5. The Rebellion
    Located in the galactic north, the Rebellion is a small but tenacious faction of ex-federationers dedicated to binging down the Bereau of Investigation. Consequently, this makes them enemies of the Federation and they are engaged with them almost continuously, when not fighting off roving bands of pirates. Getting into the Rebellion storyline will probably only happen if you've gotten on the Bereau's bad side (of which there are a couple of ways to do) and the storyline itself offers a mixed balance of ferrying, scouting and combat. Although limited in number, rebel ships is quite advanced consisting of modified federation craft with Pirate, Auroran and even some Polaris tech upgrades.
  6. The Vell-os
    A group of psionic telepaths* who fled earth sometime in the middle ages**, the Vell-os used to control much of Western galactic space. Then they went to war with the Federation and lost hard. Their homeworld's were nuked, poisoned and irradiated and the surviving telepaths were rounded up and enslaved by the Bereau who use them as agents, stationed mainly around the Sol system. The Vell-os storyline can be completed without ever destroying another ship, although it's more fun if you do. Vell-os ships, which are essentially psionic constructions rather than material ones, rival the Polaris in terms of being ridiculously overpowered, although there are only three types available and they can't be modified.

    *EV:N isn't very hard sci-fi
    **At all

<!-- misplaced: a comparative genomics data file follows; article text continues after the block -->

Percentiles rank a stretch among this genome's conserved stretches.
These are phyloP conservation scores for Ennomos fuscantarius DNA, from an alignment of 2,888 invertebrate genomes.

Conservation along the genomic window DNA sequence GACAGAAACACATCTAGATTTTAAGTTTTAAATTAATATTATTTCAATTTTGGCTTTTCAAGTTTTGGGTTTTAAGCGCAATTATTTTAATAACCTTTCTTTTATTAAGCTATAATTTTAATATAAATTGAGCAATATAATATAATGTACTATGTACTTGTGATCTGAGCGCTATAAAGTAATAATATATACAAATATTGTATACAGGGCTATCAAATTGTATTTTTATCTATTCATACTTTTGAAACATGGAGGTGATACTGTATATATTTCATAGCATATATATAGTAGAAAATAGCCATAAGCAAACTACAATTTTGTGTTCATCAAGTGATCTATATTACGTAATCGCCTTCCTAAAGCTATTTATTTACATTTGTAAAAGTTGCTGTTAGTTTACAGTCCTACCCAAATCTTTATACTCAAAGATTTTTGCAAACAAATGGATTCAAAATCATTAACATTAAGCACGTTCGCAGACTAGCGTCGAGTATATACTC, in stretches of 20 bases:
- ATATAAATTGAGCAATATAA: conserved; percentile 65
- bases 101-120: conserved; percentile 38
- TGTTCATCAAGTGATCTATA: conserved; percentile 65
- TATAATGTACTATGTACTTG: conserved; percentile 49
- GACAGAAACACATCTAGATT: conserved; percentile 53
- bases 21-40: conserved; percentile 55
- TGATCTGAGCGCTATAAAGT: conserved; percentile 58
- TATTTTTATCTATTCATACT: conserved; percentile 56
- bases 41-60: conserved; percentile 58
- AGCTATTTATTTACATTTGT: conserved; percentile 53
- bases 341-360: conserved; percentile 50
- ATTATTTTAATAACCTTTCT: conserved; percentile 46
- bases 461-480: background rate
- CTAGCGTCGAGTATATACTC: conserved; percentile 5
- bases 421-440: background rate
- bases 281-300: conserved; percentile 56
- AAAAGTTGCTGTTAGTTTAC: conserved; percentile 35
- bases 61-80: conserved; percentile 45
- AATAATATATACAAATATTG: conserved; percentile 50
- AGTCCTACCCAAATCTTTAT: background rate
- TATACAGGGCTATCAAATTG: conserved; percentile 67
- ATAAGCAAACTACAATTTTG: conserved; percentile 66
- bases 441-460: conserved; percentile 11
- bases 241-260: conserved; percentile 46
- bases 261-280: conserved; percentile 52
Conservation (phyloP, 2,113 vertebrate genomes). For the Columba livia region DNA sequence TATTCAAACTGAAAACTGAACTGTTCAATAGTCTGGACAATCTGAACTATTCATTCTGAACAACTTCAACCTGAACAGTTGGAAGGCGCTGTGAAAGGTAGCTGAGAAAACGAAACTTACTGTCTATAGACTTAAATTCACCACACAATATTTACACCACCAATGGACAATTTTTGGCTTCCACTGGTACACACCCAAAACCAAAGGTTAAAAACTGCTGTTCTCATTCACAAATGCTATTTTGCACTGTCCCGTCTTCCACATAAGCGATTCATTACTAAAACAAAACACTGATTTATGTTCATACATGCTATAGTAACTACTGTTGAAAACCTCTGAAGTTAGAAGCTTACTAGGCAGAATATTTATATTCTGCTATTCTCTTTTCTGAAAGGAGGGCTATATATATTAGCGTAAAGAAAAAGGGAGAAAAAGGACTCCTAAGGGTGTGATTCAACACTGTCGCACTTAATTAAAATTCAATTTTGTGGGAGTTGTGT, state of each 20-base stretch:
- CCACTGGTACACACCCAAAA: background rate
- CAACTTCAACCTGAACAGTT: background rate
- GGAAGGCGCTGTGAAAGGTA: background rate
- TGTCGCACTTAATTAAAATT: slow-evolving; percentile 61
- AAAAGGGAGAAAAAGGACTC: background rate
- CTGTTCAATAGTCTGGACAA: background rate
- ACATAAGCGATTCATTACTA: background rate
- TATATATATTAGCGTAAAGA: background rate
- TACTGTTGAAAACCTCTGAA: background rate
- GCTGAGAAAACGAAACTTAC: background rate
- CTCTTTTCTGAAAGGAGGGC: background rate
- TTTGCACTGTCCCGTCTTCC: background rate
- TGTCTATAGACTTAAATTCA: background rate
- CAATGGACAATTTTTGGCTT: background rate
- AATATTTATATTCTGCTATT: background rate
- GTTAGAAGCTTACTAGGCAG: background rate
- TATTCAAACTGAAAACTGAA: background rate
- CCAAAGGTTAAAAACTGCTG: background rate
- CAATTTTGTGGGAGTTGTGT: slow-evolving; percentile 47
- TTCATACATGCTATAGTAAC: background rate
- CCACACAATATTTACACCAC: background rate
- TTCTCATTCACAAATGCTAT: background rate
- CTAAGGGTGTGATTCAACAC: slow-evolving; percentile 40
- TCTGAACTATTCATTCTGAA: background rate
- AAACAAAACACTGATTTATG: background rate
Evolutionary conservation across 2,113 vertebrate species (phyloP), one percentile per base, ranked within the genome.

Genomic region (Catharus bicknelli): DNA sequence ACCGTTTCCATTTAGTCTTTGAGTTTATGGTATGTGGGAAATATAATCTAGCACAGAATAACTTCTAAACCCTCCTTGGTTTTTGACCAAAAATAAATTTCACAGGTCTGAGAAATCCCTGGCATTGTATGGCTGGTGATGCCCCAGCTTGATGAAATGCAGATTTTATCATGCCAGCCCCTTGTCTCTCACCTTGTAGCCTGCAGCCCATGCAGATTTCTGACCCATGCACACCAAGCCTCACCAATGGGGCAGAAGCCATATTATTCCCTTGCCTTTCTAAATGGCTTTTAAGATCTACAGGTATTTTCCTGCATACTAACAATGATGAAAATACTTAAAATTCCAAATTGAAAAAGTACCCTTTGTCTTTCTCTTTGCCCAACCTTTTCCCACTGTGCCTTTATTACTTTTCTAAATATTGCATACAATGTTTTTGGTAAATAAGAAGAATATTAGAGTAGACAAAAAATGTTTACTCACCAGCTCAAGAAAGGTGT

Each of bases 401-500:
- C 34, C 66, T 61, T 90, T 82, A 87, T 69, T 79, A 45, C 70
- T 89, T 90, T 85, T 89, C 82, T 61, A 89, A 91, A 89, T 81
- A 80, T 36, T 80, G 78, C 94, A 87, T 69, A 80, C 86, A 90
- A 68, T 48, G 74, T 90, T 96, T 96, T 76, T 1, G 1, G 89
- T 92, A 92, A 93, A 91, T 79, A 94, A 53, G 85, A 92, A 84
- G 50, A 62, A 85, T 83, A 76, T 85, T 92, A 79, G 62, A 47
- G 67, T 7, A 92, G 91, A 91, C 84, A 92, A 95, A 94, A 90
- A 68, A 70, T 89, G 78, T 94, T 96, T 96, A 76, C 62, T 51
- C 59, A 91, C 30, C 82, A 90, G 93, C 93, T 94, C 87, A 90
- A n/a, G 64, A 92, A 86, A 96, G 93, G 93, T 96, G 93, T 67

There are also some minor storylines, such as freelance work for various organisations and comapanies (transport, engineering, terraforming, mercenary work and bounty hunting, to name a few) some of these tie-in to some of the major storylines, others are entirely standalone.

You mentioned the game had an active modding community
Yes, it does. Normally I'd be using a few, but since most people probably aren't familiar with the game I'll most likely be doing this run without them so it'll be easier to follow

What's your update schedule going to be like?
Hard to say really, but I'll try to keep them fairly regular. EV:N is reasonably open-ended and freeroaming in nature, so the length of a typical game can vary a lot. For this one, I'll probably stop once we reach the end of a storyline, as we're not playing on harcore difficulty.

What's wrong with hardcore difficulty?
When you die it's a permenant game over unless you've got an escape pod. And you will die, as even on normal you can be killed quite arbitrarily, especially in the early stages of the game. Even with escape pods, losing your ship often royally screws-over your storyline progress. Oh, and all enemy ships get a power boost. Yeah, we aren't doing this.

When are you going to start?
Probably in a couple of days, if there seems to be some interest. Some people may have some additional questions before then. If so feel free to ask them.